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The End is Nigh for Guinea Worm Disease March 2009, The Lancet Infectious Diseases

By: Kathryn Senior

Eradication of guinea worm disease, caused by the nematode parasite Dracunculus medinensis, is now close at hand. Cases fell to from 3.5 million cases in 1986 to a provisional 4643 cases in 2008, a reduction of 99.5 percent.

"Only 1972 of last year's cases were uncontained," reported Ernesto Ruiz-Tiben, Director of the Guinea Worm Eradication Program at the Carter Center (Atlanta, GA, USA). The centre, which has spearheaded the eradication effort in association with national Guinea Worm Eradication Programs, WHO, UNICEF, US Centers for Disease Control and Prevention, and funding partners, announced in December that the Bill & Melinda Gates Foundation and the UK's Department of International Development had pledged further funding of US$40 million and $15 million, respectively, to help support the final push.

"Eradication of this disease will happen, but it will take effort and commitment. Stopping transmission everywhere during 2009 will require immediate detection of every case and immediate implementation of actions to prevent contamination of sources of drinking water so that zero cases of the disease are reported in 2010," Ruiz-Tiben told The Lancet Infectious Diseases.

Preventing transmission of the parasite from all cases that occur this year would mean an end to guinea worm disease forever, since the guinea worm needs to pass through a human to complete its life cycle.

"Although animal cycles have been observed in non-endemic areas, such as central Asia and the northeastern USA, they do not seem to have given rise to human cases," confirms Sandy Cairncross (London School of Hygiene and Tropical Medicine, London, UK).

WHO has certified 180 countries free of transmission, including six formerly endemic countries: Pakistan (1996), India (2000), Senegal and Yemen (2004), and the Central African Republic and Cameroon (2007). Certification can only be requested 3 years after the last documented indigenous case, so 2013 would be the earliest date for official certification of global eradication.

"I hope that complete containment will be achieved in 2009, but it is realistic to expect that it might take a little more time. 2015 for the final certification of global eradication is more likely," commented David Molyneux (Liverpool School of Hygiene and Tropical Medicine, UK).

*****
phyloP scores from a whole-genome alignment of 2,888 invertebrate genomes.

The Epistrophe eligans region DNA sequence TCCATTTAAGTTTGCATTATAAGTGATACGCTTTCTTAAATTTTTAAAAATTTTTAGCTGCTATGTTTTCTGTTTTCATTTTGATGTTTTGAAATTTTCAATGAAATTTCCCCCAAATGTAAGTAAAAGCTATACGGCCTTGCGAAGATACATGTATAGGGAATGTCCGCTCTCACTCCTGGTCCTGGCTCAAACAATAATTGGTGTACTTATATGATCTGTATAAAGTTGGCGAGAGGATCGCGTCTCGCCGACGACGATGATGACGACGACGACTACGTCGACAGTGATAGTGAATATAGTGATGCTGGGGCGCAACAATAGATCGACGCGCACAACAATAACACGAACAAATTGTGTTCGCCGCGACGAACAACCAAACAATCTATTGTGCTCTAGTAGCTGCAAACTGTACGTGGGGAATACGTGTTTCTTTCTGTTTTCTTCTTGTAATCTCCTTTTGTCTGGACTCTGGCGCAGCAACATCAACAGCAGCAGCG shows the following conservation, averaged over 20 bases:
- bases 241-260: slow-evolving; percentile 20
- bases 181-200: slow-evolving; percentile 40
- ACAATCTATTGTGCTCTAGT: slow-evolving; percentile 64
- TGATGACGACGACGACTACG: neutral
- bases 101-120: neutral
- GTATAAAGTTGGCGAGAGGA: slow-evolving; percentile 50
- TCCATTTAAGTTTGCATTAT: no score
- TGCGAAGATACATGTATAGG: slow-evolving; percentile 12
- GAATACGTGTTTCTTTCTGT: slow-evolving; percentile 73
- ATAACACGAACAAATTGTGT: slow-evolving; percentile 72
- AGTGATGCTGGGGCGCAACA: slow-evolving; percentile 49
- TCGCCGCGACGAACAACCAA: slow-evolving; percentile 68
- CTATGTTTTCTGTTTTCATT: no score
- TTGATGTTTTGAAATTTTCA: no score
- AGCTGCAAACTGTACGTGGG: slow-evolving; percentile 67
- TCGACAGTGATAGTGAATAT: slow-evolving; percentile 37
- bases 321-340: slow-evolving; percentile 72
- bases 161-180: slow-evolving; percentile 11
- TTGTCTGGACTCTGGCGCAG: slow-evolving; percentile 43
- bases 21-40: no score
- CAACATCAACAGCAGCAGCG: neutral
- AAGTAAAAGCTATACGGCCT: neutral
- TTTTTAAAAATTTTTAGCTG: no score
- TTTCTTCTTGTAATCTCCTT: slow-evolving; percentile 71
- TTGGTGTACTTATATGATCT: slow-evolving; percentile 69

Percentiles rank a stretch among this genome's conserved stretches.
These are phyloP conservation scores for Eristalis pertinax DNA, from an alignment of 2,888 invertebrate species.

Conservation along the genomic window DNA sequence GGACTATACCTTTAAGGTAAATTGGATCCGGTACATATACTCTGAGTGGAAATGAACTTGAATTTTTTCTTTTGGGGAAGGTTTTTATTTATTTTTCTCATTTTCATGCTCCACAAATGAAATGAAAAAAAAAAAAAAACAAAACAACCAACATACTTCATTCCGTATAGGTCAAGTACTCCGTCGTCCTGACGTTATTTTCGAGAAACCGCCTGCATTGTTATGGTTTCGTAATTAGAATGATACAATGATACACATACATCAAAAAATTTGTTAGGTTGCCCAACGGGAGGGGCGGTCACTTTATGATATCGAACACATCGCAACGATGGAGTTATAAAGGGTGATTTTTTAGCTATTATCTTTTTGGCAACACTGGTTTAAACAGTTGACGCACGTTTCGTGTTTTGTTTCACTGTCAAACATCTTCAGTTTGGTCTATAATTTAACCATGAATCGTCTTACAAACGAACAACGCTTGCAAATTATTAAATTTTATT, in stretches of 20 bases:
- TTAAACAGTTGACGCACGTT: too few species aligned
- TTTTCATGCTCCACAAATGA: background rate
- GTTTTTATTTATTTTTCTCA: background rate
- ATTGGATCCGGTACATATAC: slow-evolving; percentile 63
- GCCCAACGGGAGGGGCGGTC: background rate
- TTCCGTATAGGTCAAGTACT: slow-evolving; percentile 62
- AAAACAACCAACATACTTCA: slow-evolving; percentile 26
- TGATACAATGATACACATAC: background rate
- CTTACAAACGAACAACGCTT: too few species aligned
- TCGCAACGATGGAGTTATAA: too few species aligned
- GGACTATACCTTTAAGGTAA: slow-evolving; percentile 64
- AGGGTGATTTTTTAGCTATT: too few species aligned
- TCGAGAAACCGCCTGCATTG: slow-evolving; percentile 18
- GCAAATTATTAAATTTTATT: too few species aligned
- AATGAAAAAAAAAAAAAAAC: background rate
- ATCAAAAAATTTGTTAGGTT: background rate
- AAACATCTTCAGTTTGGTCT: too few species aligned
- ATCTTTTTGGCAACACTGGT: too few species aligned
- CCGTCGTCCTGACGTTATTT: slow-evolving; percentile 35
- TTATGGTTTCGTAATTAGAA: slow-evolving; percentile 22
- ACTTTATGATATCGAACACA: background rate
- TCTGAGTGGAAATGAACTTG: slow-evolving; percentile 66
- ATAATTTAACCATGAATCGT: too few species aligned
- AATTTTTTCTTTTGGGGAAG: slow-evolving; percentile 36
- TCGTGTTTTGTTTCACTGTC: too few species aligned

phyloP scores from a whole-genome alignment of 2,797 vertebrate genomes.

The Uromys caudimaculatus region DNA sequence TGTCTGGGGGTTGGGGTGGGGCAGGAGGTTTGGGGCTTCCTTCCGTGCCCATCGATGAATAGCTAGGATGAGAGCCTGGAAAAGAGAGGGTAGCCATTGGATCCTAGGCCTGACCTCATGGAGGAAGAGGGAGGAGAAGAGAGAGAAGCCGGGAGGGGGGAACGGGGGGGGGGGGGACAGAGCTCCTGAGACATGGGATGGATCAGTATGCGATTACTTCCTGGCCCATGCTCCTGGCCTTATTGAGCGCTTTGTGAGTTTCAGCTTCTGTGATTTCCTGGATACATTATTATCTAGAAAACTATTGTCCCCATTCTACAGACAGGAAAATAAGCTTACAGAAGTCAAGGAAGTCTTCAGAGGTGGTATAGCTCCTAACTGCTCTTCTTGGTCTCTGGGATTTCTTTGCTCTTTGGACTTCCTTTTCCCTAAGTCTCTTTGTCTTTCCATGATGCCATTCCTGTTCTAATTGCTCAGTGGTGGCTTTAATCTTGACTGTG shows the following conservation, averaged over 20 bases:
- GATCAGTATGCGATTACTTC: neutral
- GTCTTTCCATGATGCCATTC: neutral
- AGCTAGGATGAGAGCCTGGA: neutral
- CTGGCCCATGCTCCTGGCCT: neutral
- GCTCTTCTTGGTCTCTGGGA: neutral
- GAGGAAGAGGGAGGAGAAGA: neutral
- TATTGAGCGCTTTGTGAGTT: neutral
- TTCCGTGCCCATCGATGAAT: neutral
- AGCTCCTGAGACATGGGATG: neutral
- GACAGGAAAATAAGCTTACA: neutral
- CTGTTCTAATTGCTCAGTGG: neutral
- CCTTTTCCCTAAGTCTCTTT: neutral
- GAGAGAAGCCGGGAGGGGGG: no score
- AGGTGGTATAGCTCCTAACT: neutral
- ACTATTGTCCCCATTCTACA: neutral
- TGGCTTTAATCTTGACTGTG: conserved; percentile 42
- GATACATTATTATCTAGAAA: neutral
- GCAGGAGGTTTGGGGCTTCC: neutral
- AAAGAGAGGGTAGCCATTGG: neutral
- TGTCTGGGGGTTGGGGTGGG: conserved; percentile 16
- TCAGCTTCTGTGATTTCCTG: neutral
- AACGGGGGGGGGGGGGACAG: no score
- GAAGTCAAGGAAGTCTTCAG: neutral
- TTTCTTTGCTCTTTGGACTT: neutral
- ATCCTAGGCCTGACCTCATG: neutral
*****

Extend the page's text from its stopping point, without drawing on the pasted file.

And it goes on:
Cairncross also warns against complacency, noting that "while many hope that community-based surveillance would continue in all recently endemic communities, pressure on resources may limit this, with replacement by a well-advertised (and increasing) prize for reported cases."

Impressively, the eradication campaign has been pursued without a curative drug or vaccine. Overwhelming commitment to simple behavioural modifications, initiated and encouraged by village-based volunteers, has been entirely responsible. The Carter Center's founder, former US President Jimmy Carter, has been personally involved, visiting endemic areas to see how health education, the distribution of free cloth filters, sourcing or providing safe drinking water, and using larvicide applications for water sources have driven the eradication campaign. These interventions are highly cost effective.

"Over $4 billion has been spent on polio eradication, but guinea worm eradication is now much closer with an investment that currently totals only $300 million," said Molyneux. Eradication will also have significant economic benefits with a 29 percent return on investment in eradication expected, due to increased work capacity in the agricultural sector.

Results of an assessment in Chad in December last year will be presented to the International Commission for Certification of Dracunculiasis Eradication (ICCDE) at its meeting in September. Molyneux, a member of the ICCDE, said certification for these countries will also be reviewed later this year.

"The process is thorough; we check health centre records, water supplies, and rumour registers to make sure that there has been no transmission during the previous 3 years," explained Molyneux.

Four other countries, Benin, Chad, Kenya, and Uganda are currently also in precertification having had no cases for over 12 months; Togo, Burkina Faso, and Cote d'Ivoire will be assessed in 2010, since their last reported cases were in 2007. The disease remains endemic in six countries but only Ghana, Mali, and Sudan had more than 100 cases last year.

"Maximum efforts are required in Sudan, which, with 1817 uncontained cases in 2008, accounts for over 78 percent of cases in the world today," said Ruiz-Tiben.

Reprinted with permission from The Lancet Infectious Diseases.
Source: The Lancet Infectious Diseases,Volume 9, Issue 3, Page 149, March 2009.

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